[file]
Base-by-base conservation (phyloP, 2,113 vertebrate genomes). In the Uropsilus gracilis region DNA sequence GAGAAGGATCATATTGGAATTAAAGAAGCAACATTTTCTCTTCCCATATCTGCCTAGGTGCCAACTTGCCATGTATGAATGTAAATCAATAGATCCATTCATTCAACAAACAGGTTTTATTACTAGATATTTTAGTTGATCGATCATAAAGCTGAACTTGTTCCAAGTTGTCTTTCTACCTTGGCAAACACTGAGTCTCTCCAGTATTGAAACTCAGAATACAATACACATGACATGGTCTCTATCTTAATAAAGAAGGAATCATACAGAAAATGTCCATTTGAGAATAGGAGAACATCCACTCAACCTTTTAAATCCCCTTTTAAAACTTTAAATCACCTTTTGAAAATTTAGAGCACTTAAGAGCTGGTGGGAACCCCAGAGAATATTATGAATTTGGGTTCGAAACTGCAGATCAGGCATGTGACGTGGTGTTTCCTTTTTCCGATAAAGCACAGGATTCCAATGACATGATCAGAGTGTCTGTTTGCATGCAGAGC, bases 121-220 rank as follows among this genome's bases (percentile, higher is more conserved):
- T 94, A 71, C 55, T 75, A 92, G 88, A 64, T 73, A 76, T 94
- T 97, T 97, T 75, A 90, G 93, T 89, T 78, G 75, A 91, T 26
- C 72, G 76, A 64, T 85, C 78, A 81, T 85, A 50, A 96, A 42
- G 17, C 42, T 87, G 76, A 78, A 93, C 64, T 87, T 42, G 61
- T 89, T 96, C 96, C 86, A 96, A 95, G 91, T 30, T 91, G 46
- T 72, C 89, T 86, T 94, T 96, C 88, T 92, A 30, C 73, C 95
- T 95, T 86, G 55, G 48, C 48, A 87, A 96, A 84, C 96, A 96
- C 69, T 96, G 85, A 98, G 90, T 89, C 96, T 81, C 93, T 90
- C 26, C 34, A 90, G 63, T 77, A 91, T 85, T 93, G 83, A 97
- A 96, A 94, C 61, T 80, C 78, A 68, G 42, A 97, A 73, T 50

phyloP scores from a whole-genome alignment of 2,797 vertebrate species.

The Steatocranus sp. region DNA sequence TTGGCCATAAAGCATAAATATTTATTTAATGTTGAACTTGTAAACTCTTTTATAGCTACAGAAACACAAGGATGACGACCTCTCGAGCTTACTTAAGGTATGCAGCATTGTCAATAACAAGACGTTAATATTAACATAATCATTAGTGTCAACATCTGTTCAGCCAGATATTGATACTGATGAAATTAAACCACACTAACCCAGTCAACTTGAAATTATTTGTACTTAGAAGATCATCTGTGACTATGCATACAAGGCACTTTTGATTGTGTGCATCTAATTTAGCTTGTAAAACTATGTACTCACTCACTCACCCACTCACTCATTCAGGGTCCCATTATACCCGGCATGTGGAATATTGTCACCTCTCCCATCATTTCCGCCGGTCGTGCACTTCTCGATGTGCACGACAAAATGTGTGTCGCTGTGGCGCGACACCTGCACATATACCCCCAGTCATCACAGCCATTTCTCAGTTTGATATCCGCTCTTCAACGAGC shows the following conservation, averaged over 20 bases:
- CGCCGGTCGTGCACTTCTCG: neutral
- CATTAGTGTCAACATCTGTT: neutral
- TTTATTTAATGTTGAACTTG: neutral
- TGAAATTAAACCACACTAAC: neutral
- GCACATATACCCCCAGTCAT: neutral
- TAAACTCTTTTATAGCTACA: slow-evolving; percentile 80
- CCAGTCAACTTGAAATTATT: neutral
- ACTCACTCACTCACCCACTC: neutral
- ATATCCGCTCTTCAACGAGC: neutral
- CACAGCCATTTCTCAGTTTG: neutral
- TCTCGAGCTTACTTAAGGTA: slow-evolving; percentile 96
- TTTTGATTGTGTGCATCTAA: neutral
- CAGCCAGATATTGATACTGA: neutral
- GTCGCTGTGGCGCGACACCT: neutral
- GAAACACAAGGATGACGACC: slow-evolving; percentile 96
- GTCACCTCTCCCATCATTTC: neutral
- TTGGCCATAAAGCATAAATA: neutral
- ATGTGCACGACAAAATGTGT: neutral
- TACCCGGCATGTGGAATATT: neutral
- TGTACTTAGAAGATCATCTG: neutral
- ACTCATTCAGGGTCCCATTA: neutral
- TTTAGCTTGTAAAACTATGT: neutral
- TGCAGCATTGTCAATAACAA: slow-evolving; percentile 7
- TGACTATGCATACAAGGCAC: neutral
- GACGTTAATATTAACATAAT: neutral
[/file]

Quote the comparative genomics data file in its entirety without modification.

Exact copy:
Base-by-base conservation (phyloP, 2,113 vertebrate genomes). In the Uropsilus gracilis region DNA sequence GAGAAGGATCATATTGGAATTAAAGAAGCAACATTTTCTCTTCCCATATCTGCCTAGGTGCCAACTTGCCATGTATGAATGTAAATCAATAGATCCATTCATTCAACAAACAGGTTTTATTACTAGATATTTTAGTTGATCGATCATAAAGCTGAACTTGTTCCAAGTTGTCTTTCTACCTTGGCAAACACTGAGTCTCTCCAGTATTGAAACTCAGAATACAATACACATGACATGGTCTCTATCTTAATAAAGAAGGAATCATACAGAAAATGTCCATTTGAGAATAGGAGAACATCCACTCAACCTTTTAAATCCCCTTTTAAAACTTTAAATCACCTTTTGAAAATTTAGAGCACTTAAGAGCTGGTGGGAACCCCAGAGAATATTATGAATTTGGGTTCGAAACTGCAGATCAGGCATGTGACGTGGTGTTTCCTTTTTCCGATAAAGCACAGGATTCCAATGACATGATCAGAGTGTCTGTTTGCATGCAGAGC, bases 121-220 rank as follows among this genome's bases (percentile, higher is more conserved):
- T 94, A 71, C 55, T 75, A 92, G 88, A 64, T 73, A 76, T 94
- T 97, T 97, T 75, A 90, G 93, T 89, T 78, G 75, A 91, T 26
- C 72, G 76, A 64, T 85, C 78, A 81, T 85, A 50, A 96, A 42
- G 17, C 42, T 87, G 76, A 78, A 93, C 64, T 87, T 42, G 61
- T 89, T 96, C 96, C 86, A 96, A 95, G 91, T 30, T 91, G 46
- T 72, C 89, T 86, T 94, T 96, C 88, T 92, A 30, C 73, C 95
- T 95, T 86, G 55, G 48, C 48, A 87, A 96, A 84, C 96, A 96
- C 69, T 96, G 85, A 98, G 90, T 89, C 96, T 81, C 93, T 90
- C 26, C 34, A 90, G 63, T 77, A 91, T 85, T 93, G 83, A 97
- A 96, A 94, C 61, T 80, C 78, A 68, G 42, A 97, A 73, T 50

phyloP scores from a whole-genome alignment of 2,797 vertebrate species.

The Steatocranus sp. region DNA sequence TTGGCCATAAAGCATAAATATTTATTTAATGTTGAACTTGTAAACTCTTTTATAGCTACAGAAACACAAGGATGACGACCTCTCGAGCTTACTTAAGGTATGCAGCATTGTCAATAACAAGACGTTAATATTAACATAATCATTAGTGTCAACATCTGTTCAGCCAGATATTGATACTGATGAAATTAAACCACACTAACCCAGTCAACTTGAAATTATTTGTACTTAGAAGATCATCTGTGACTATGCATACAAGGCACTTTTGATTGTGTGCATCTAATTTAGCTTGTAAAACTATGTACTCACTCACTCACCCACTCACTCATTCAGGGTCCCATTATACCCGGCATGTGGAATATTGTCACCTCTCCCATCATTTCCGCCGGTCGTGCACTTCTCGATGTGCACGACAAAATGTGTGTCGCTGTGGCGCGACACCTGCACATATACCCCCAGTCATCACAGCCATTTCTCAGTTTGATATCCGCTCTTCAACGAGC shows the following conservation, averaged over 20 bases:
- CGCCGGTCGTGCACTTCTCG: neutral
- CATTAGTGTCAACATCTGTT: neutral
- TTTATTTAATGTTGAACTTG: neutral
- TGAAATTAAACCACACTAAC: neutral
- GCACATATACCCCCAGTCAT: neutral
- TAAACTCTTTTATAGCTACA: slow-evolving; percentile 80
- CCAGTCAACTTGAAATTATT: neutral
- ACTCACTCACTCACCCACTC: neutral
- ATATCCGCTCTTCAACGAGC: neutral
- CACAGCCATTTCTCAGTTTG: neutral
- TCTCGAGCTTACTTAAGGTA: slow-evolving; percentile 96
- TTTTGATTGTGTGCATCTAA: neutral
- CAGCCAGATATTGATACTGA: neutral
- GTCGCTGTGGCGCGACACCT: neutral
- GAAACACAAGGATGACGACC: slow-evolving; percentile 96
- GTCACCTCTCCCATCATTTC: neutral
- TTGGCCATAAAGCATAAATA: neutral
- ATGTGCACGACAAAATGTGT: neutral
- TACCCGGCATGTGGAATATT: neutral
- TGTACTTAGAAGATCATCTG: neutral
- ACTCATTCAGGGTCCCATTA: neutral
- TTTAGCTTGTAAAACTATGT: neutral
- TGCAGCATTGTCAATAACAA: slow-evolving; percentile 7
- TGACTATGCATACAAGGCAC: neutral
- GACGTTAATATTAACATAAT: neutral